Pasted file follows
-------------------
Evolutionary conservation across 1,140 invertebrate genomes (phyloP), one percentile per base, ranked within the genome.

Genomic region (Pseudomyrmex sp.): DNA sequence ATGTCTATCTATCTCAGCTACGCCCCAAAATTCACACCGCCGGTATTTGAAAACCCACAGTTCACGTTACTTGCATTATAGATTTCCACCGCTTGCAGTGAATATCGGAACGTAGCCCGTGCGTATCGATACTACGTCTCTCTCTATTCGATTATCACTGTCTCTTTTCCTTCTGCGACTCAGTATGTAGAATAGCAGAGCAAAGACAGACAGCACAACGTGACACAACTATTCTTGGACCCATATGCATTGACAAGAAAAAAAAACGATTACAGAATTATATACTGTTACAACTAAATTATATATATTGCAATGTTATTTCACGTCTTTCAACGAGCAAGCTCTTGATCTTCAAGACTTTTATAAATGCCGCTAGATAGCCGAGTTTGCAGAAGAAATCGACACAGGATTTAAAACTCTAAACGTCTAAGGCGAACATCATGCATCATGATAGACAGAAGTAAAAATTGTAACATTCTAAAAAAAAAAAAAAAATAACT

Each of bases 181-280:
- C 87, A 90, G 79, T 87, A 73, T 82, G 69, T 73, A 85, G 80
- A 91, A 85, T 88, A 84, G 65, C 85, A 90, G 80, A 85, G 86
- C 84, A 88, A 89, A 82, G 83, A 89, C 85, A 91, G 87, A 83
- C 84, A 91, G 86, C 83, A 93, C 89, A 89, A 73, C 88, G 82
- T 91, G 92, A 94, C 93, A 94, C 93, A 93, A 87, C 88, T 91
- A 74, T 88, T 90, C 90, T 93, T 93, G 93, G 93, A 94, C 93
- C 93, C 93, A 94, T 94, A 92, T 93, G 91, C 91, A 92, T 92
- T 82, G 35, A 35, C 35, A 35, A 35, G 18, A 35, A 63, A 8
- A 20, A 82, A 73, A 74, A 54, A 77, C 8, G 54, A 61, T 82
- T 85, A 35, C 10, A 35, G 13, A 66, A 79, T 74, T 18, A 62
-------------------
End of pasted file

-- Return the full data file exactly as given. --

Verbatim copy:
Evolutionary conservation across 1,140 invertebrate genomes (phyloP), one percentile per base, ranked within the genome.

Genomic region (Pseudomyrmex sp.): DNA sequence ATGTCTATCTATCTCAGCTACGCCCCAAAATTCACACCGCCGGTATTTGAAAACCCACAGTTCACGTTACTTGCATTATAGATTTCCACCGCTTGCAGTGAATATCGGAACGTAGCCCGTGCGTATCGATACTACGTCTCTCTCTATTCGATTATCACTGTCTCTTTTCCTTCTGCGACTCAGTATGTAGAATAGCAGAGCAAAGACAGACAGCACAACGTGACACAACTATTCTTGGACCCATATGCATTGACAAGAAAAAAAAACGATTACAGAATTATATACTGTTACAACTAAATTATATATATTGCAATGTTATTTCACGTCTTTCAACGAGCAAGCTCTTGATCTTCAAGACTTTTATAAATGCCGCTAGATAGCCGAGTTTGCAGAAGAAATCGACACAGGATTTAAAACTCTAAACGTCTAAGGCGAACATCATGCATCATGATAGACAGAAGTAAAAATTGTAACATTCTAAAAAAAAAAAAAAAATAACT

Each of bases 181-280:
- C 87, A 90, G 79, T 87, A 73, T 82, G 69, T 73, A 85, G 80
- A 91, A 85, T 88, A 84, G 65, C 85, A 90, G 80, A 85, G 86
- C 84, A 88, A 89, A 82, G 83, A 89, C 85, A 91, G 87, A 83
- C 84, A 91, G 86, C 83, A 93, C 89, A 89, A 73, C 88, G 82
- T 91, G 92, A 94, C 93, A 94, C 93, A 93, A 87, C 88, T 91
- A 74, T 88, T 90, C 90, T 93, T 93, G 93, G 93, A 94, C 93
- C 93, C 93, A 94, T 94, A 92, T 93, G 91, C 91, A 92, T 92
- T 82, G 35, A 35, C 35, A 35, A 35, G 18, A 35, A 63, A 8
- A 20, A 82, A 73, A 74, A 54, A 77, C 8, G 54, A 61, T 82
- T 85, A 35, C 10, A 35, G 13, A 66, A 79, T 74, T 18, A 62